The one miracle of Jesus, which seems to be most talked about in common culture, is when He walked on water. The healings are rarely mentioned. Even the resurrection of the dead is rarely noted. But walking on water is often referenced. Sometimes, when someone has a really big, almost god-like opinion of themselves, someone tries to burst their balloon with “I haven’t seen you walk on water yet.” There are also several examples in popular media where a character mimics the feat through mysticism or technology. So, let’s take a closer look.
John records, “So Jesus, perceiving that they were intending to come and take Him by force to make Him king, withdrew again to the mountain by Himself alone. Now when evening came, His disciples went down to the sea, and after getting into a boat, they started to cross the sea to Capernaum. It had already become dark, and Jesus had not yet come to them. The sea began to be stirred up because a strong wind was blowing. Then, when they had rowed about three or four miles, they saw Jesus walking on the sea and drawing near to the boat; and they were frightened. But He said to them, “It is I; do not be afraid.” So they were willing to receive Him into the boat, and immediately the boat was at the land to which they were going.” (John 6:15–21, NASB95) Jesus’ walk on the water is also recorded in Matthew and Mark with a bit more detail. Both, however, put the feeding of the 5000 and Jesus walking on water in direct proximity.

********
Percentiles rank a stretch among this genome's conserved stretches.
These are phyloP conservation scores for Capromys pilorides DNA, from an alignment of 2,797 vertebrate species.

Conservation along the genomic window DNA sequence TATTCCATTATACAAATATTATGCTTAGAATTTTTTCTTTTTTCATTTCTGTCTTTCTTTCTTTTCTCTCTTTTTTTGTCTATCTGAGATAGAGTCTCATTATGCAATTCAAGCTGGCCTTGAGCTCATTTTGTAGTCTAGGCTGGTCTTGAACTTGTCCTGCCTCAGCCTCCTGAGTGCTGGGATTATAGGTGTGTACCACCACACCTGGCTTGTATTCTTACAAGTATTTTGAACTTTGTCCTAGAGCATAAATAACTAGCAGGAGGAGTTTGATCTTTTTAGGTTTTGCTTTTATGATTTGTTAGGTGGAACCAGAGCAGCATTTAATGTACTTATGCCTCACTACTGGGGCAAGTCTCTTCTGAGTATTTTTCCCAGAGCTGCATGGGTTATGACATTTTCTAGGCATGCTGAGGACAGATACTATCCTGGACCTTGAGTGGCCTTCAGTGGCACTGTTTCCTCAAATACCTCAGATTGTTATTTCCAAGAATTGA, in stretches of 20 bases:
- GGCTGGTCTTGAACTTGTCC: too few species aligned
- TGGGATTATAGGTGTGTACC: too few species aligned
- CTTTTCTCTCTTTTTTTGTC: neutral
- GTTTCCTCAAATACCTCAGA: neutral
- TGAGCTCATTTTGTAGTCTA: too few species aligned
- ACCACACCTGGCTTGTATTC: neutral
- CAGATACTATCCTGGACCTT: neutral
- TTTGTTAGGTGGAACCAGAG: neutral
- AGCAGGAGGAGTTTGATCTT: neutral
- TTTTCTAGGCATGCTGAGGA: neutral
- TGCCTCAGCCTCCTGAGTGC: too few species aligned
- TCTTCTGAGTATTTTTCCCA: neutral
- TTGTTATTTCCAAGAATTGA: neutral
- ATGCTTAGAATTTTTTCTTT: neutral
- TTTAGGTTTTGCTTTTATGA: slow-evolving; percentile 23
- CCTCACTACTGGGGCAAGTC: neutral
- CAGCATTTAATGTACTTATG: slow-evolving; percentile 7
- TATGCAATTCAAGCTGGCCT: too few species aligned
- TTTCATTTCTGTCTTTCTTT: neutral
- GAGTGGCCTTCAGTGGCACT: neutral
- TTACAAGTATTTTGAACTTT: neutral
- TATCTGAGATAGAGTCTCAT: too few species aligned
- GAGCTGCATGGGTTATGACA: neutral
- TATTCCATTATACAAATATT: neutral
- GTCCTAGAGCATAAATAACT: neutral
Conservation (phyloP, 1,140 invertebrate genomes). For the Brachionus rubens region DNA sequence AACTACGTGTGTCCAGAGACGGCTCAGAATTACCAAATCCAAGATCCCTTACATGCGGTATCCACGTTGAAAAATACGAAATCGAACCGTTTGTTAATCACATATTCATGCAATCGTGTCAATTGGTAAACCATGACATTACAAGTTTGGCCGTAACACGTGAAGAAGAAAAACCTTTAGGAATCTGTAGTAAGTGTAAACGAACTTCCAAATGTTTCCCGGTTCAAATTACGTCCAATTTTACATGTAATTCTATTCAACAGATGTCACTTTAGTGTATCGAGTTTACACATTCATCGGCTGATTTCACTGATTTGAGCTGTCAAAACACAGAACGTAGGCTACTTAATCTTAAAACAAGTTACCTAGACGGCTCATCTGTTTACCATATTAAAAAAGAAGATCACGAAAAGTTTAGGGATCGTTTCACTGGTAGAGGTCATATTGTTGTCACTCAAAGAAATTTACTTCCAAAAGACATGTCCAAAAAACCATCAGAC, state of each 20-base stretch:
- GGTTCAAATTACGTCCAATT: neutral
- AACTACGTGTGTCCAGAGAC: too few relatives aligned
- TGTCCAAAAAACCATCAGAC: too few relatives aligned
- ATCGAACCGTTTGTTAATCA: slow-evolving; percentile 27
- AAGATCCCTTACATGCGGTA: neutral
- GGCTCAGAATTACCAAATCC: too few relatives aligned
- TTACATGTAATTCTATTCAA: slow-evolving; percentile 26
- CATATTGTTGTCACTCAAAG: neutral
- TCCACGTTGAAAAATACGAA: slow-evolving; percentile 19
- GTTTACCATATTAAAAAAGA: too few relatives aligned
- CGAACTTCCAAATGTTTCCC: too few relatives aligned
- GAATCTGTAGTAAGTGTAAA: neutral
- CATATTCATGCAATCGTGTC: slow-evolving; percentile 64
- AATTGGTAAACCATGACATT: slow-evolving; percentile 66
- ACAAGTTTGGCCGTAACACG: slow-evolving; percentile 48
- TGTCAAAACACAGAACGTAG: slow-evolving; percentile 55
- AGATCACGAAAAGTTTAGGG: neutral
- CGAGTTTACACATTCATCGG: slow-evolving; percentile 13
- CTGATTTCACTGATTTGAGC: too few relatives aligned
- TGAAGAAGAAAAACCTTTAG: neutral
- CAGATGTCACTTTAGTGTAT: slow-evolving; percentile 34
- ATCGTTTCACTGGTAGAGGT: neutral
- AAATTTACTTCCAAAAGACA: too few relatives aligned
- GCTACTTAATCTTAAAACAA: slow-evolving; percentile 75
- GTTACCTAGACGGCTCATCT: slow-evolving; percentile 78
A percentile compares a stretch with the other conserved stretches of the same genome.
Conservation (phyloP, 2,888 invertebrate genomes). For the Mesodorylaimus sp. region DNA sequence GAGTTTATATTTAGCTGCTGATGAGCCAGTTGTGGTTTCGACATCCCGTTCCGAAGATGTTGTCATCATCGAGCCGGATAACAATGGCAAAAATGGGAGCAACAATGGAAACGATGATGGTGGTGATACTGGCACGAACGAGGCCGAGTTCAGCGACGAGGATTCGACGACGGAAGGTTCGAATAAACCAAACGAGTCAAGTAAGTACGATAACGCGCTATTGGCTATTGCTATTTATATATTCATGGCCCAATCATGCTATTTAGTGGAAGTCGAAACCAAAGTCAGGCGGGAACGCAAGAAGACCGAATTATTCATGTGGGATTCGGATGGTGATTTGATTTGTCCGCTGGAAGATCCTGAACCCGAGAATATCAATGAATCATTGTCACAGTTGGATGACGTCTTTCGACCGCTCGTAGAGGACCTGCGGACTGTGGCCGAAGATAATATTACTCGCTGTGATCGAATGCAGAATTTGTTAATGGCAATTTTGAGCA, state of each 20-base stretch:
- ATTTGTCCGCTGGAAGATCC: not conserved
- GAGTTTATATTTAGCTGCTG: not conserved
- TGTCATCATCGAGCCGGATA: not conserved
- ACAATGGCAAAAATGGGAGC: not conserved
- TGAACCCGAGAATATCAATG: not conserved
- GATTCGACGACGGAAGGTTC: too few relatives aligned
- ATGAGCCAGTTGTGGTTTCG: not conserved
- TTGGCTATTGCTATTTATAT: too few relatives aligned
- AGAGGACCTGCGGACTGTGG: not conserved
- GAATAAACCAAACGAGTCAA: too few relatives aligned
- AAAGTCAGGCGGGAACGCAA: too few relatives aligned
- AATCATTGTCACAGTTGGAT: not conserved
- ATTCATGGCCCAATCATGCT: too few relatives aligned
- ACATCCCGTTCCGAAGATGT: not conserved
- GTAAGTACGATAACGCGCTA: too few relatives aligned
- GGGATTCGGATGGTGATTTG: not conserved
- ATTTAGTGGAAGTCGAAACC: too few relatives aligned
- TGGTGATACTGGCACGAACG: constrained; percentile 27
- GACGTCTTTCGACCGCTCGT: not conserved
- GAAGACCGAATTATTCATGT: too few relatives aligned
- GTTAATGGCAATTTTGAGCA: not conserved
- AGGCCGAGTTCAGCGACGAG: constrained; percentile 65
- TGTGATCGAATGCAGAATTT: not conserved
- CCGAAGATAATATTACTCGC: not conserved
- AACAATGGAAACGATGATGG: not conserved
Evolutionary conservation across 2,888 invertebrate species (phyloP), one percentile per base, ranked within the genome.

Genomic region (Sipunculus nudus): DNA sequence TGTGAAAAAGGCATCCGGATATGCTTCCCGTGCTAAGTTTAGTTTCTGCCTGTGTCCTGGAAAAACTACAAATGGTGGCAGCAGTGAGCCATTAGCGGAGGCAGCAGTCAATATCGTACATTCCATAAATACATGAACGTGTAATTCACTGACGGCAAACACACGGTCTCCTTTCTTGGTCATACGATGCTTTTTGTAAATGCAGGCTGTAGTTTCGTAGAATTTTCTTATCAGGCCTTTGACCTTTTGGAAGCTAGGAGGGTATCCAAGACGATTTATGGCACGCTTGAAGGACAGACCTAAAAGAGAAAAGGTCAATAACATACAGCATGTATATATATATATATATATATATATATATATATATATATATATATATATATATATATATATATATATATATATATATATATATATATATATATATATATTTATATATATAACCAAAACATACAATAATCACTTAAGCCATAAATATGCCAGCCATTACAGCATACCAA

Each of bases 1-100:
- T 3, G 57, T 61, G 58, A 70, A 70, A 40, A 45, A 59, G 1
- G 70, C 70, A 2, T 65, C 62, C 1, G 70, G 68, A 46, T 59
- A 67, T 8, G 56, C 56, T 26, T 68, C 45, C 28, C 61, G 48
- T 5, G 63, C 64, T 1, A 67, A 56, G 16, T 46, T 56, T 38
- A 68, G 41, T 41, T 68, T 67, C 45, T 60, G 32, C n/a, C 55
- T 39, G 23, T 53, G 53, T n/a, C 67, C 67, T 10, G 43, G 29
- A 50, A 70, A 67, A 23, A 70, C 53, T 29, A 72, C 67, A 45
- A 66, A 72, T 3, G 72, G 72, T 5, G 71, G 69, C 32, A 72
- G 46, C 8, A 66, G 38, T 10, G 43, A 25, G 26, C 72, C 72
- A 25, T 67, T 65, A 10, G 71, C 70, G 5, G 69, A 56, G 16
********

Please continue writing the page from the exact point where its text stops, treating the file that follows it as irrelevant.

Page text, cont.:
Verse 15 has a couple of interesting notes. The people, having been satisfied, wanted to make Jesus their king. Not because of who He was, but because of what He could do for them – feed them without cost or labor. The crowd always loves free stuff, just ask any politician. But Jesus wasn’t having any of it. He instead withdrew into solitude. Jesus didn’t relish the fawning attention of the crowds but sought fellowship with the Father. That should show us something essential.
Here’s the thing. Jesus didn’t walk on water for any other reason than to get on the other side. The disciples evidently took all the boats. Jesus wasn’t showing off or trying to gain attention. That should tell us something too. But let’s go back to the why for a moment. There were no boats. Jesus was effectively stranded and, by normal means, would either walk the shore all the way around or walk until He could borrow a ride. When, in the normal course of things, there is no way, remember this – God always has options.
Now let’s turn to disciples struggling against wind and waves to reach the other side. Their first reaction was fear. I think that is more normal than we’d like to admit. The unexpected often induces a shock of fear. Jesus’ only quoted words in this portion are, “Don’t be afraid, I am here.” (NLT) And that is the big lesson.
In an upside-down world kind of way, we see Jesus relishing real relationships but rejecting the flattering crowd. So often it’s just the opposite with people, especially in our social-media-driven world. How many folks measure their worth by their following? The fawning, flattery, and likes are often more desired than meaningful conversation. But Jesus showed us a different way. He pushed away from the crowd and sought His Father and then His disciples.
Whenever we are straining against the winds and the waves life brings us, recall these words of Jesus and welcome Him into the situation, welcome Him into the boat. He’s with us even if He has to walk on water to get there or get our attention. God always has options and always desires to be with us.